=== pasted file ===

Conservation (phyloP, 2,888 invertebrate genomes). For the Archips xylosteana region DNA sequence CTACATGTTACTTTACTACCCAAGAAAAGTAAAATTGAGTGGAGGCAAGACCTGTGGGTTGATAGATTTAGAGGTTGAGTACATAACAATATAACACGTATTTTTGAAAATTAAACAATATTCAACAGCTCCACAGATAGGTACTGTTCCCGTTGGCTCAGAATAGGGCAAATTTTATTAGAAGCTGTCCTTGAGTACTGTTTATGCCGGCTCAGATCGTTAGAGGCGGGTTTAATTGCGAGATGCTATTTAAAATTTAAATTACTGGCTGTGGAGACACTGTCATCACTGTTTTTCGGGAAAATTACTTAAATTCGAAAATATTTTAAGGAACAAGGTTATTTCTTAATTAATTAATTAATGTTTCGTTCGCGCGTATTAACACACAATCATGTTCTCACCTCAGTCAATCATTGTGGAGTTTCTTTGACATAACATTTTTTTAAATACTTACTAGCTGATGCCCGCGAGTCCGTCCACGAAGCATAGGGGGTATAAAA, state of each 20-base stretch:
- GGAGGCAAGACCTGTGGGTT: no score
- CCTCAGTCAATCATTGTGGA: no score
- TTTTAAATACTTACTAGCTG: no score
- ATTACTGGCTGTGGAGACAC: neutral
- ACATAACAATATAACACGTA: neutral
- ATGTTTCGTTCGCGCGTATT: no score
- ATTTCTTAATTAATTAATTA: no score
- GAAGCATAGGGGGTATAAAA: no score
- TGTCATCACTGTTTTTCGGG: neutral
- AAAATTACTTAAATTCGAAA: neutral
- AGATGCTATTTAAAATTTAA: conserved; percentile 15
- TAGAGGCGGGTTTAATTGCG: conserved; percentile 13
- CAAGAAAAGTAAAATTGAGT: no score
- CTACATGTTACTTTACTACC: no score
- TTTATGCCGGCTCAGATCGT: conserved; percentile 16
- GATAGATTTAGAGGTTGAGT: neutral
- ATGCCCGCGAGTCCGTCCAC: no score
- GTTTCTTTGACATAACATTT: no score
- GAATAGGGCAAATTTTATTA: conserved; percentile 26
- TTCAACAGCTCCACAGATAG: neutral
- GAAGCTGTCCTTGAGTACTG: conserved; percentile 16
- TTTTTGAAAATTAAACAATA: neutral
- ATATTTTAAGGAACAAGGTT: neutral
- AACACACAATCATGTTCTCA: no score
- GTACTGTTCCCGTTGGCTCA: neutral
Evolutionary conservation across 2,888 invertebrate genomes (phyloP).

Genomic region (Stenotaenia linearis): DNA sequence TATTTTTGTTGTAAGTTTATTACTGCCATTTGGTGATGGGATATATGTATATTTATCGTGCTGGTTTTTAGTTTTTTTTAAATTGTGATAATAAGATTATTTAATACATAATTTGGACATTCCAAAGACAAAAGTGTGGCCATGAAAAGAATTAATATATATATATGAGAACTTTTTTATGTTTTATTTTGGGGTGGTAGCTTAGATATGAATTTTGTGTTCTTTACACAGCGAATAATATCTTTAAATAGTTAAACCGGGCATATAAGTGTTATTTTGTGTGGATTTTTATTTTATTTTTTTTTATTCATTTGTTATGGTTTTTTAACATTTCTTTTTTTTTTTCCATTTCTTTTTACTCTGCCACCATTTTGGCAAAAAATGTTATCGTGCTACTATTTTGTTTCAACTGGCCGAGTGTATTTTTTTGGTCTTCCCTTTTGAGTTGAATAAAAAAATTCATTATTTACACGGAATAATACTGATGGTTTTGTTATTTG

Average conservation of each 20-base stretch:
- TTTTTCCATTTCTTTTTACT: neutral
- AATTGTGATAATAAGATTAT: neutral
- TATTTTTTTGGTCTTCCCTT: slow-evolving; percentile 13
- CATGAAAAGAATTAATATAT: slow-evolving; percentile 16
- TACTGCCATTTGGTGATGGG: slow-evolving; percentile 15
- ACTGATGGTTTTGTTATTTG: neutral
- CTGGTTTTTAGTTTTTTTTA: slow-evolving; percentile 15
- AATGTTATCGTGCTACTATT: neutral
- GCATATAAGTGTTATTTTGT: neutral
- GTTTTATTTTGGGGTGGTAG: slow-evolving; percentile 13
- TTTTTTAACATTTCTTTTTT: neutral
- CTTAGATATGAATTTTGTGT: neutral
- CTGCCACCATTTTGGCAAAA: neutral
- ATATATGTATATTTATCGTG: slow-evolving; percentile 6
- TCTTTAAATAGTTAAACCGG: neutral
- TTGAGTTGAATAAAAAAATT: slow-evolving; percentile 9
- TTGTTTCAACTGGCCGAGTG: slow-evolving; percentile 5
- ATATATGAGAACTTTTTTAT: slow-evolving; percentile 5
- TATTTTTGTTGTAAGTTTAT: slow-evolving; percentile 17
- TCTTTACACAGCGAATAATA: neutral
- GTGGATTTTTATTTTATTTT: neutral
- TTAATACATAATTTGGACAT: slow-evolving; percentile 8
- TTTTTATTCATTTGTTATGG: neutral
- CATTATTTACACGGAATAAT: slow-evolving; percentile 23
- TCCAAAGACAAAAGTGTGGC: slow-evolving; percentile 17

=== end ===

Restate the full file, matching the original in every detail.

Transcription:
Conservation (phyloP, 2,888 invertebrate genomes). For the Archips xylosteana region DNA sequence CTACATGTTACTTTACTACCCAAGAAAAGTAAAATTGAGTGGAGGCAAGACCTGTGGGTTGATAGATTTAGAGGTTGAGTACATAACAATATAACACGTATTTTTGAAAATTAAACAATATTCAACAGCTCCACAGATAGGTACTGTTCCCGTTGGCTCAGAATAGGGCAAATTTTATTAGAAGCTGTCCTTGAGTACTGTTTATGCCGGCTCAGATCGTTAGAGGCGGGTTTAATTGCGAGATGCTATTTAAAATTTAAATTACTGGCTGTGGAGACACTGTCATCACTGTTTTTCGGGAAAATTACTTAAATTCGAAAATATTTTAAGGAACAAGGTTATTTCTTAATTAATTAATTAATGTTTCGTTCGCGCGTATTAACACACAATCATGTTCTCACCTCAGTCAATCATTGTGGAGTTTCTTTGACATAACATTTTTTTAAATACTTACTAGCTGATGCCCGCGAGTCCGTCCACGAAGCATAGGGGGTATAAAA, state of each 20-base stretch:
- GGAGGCAAGACCTGTGGGTT: no score
- CCTCAGTCAATCATTGTGGA: no score
- TTTTAAATACTTACTAGCTG: no score
- ATTACTGGCTGTGGAGACAC: neutral
- ACATAACAATATAACACGTA: neutral
- ATGTTTCGTTCGCGCGTATT: no score
- ATTTCTTAATTAATTAATTA: no score
- GAAGCATAGGGGGTATAAAA: no score
- TGTCATCACTGTTTTTCGGG: neutral
- AAAATTACTTAAATTCGAAA: neutral
- AGATGCTATTTAAAATTTAA: conserved; percentile 15
- TAGAGGCGGGTTTAATTGCG: conserved; percentile 13
- CAAGAAAAGTAAAATTGAGT: no score
- CTACATGTTACTTTACTACC: no score
- TTTATGCCGGCTCAGATCGT: conserved; percentile 16
- GATAGATTTAGAGGTTGAGT: neutral
- ATGCCCGCGAGTCCGTCCAC: no score
- GTTTCTTTGACATAACATTT: no score
- GAATAGGGCAAATTTTATTA: conserved; percentile 26
- TTCAACAGCTCCACAGATAG: neutral
- GAAGCTGTCCTTGAGTACTG: conserved; percentile 16
- TTTTTGAAAATTAAACAATA: neutral
- ATATTTTAAGGAACAAGGTT: neutral
- AACACACAATCATGTTCTCA: no score
- GTACTGTTCCCGTTGGCTCA: neutral
Evolutionary conservation across 2,888 invertebrate genomes (phyloP).

Genomic region (Stenotaenia linearis): DNA sequence TATTTTTGTTGTAAGTTTATTACTGCCATTTGGTGATGGGATATATGTATATTTATCGTGCTGGTTTTTAGTTTTTTTTAAATTGTGATAATAAGATTATTTAATACATAATTTGGACATTCCAAAGACAAAAGTGTGGCCATGAAAAGAATTAATATATATATATGAGAACTTTTTTATGTTTTATTTTGGGGTGGTAGCTTAGATATGAATTTTGTGTTCTTTACACAGCGAATAATATCTTTAAATAGTTAAACCGGGCATATAAGTGTTATTTTGTGTGGATTTTTATTTTATTTTTTTTTATTCATTTGTTATGGTTTTTTAACATTTCTTTTTTTTTTTCCATTTCTTTTTACTCTGCCACCATTTTGGCAAAAAATGTTATCGTGCTACTATTTTGTTTCAACTGGCCGAGTGTATTTTTTTGGTCTTCCCTTTTGAGTTGAATAAAAAAATTCATTATTTACACGGAATAATACTGATGGTTTTGTTATTTG

Average conservation of each 20-base stretch:
- TTTTTCCATTTCTTTTTACT: neutral
- AATTGTGATAATAAGATTAT: neutral
- TATTTTTTTGGTCTTCCCTT: slow-evolving; percentile 13
- CATGAAAAGAATTAATATAT: slow-evolving; percentile 16
- TACTGCCATTTGGTGATGGG: slow-evolving; percentile 15
- ACTGATGGTTTTGTTATTTG: neutral
- CTGGTTTTTAGTTTTTTTTA: slow-evolving; percentile 15
- AATGTTATCGTGCTACTATT: neutral
- GCATATAAGTGTTATTTTGT: neutral
- GTTTTATTTTGGGGTGGTAG: slow-evolving; percentile 13
- TTTTTTAACATTTCTTTTTT: neutral
- CTTAGATATGAATTTTGTGT: neutral
- CTGCCACCATTTTGGCAAAA: neutral
- ATATATGTATATTTATCGTG: slow-evolving; percentile 6
- TCTTTAAATAGTTAAACCGG: neutral
- TTGAGTTGAATAAAAAAATT: slow-evolving; percentile 9
- TTGTTTCAACTGGCCGAGTG: slow-evolving; percentile 5
- ATATATGAGAACTTTTTTAT: slow-evolving; percentile 5
- TATTTTTGTTGTAAGTTTAT: slow-evolving; percentile 17
- TCTTTACACAGCGAATAATA: neutral
- GTGGATTTTTATTTTATTTT: neutral
- TTAATACATAATTTGGACAT: slow-evolving; percentile 8
- TTTTTATTCATTTGTTATGG: neutral
- CATTATTTACACGGAATAAT: slow-evolving; percentile 23
- TCCAAAGACAAAAGTGTGGC: slow-evolving; percentile 17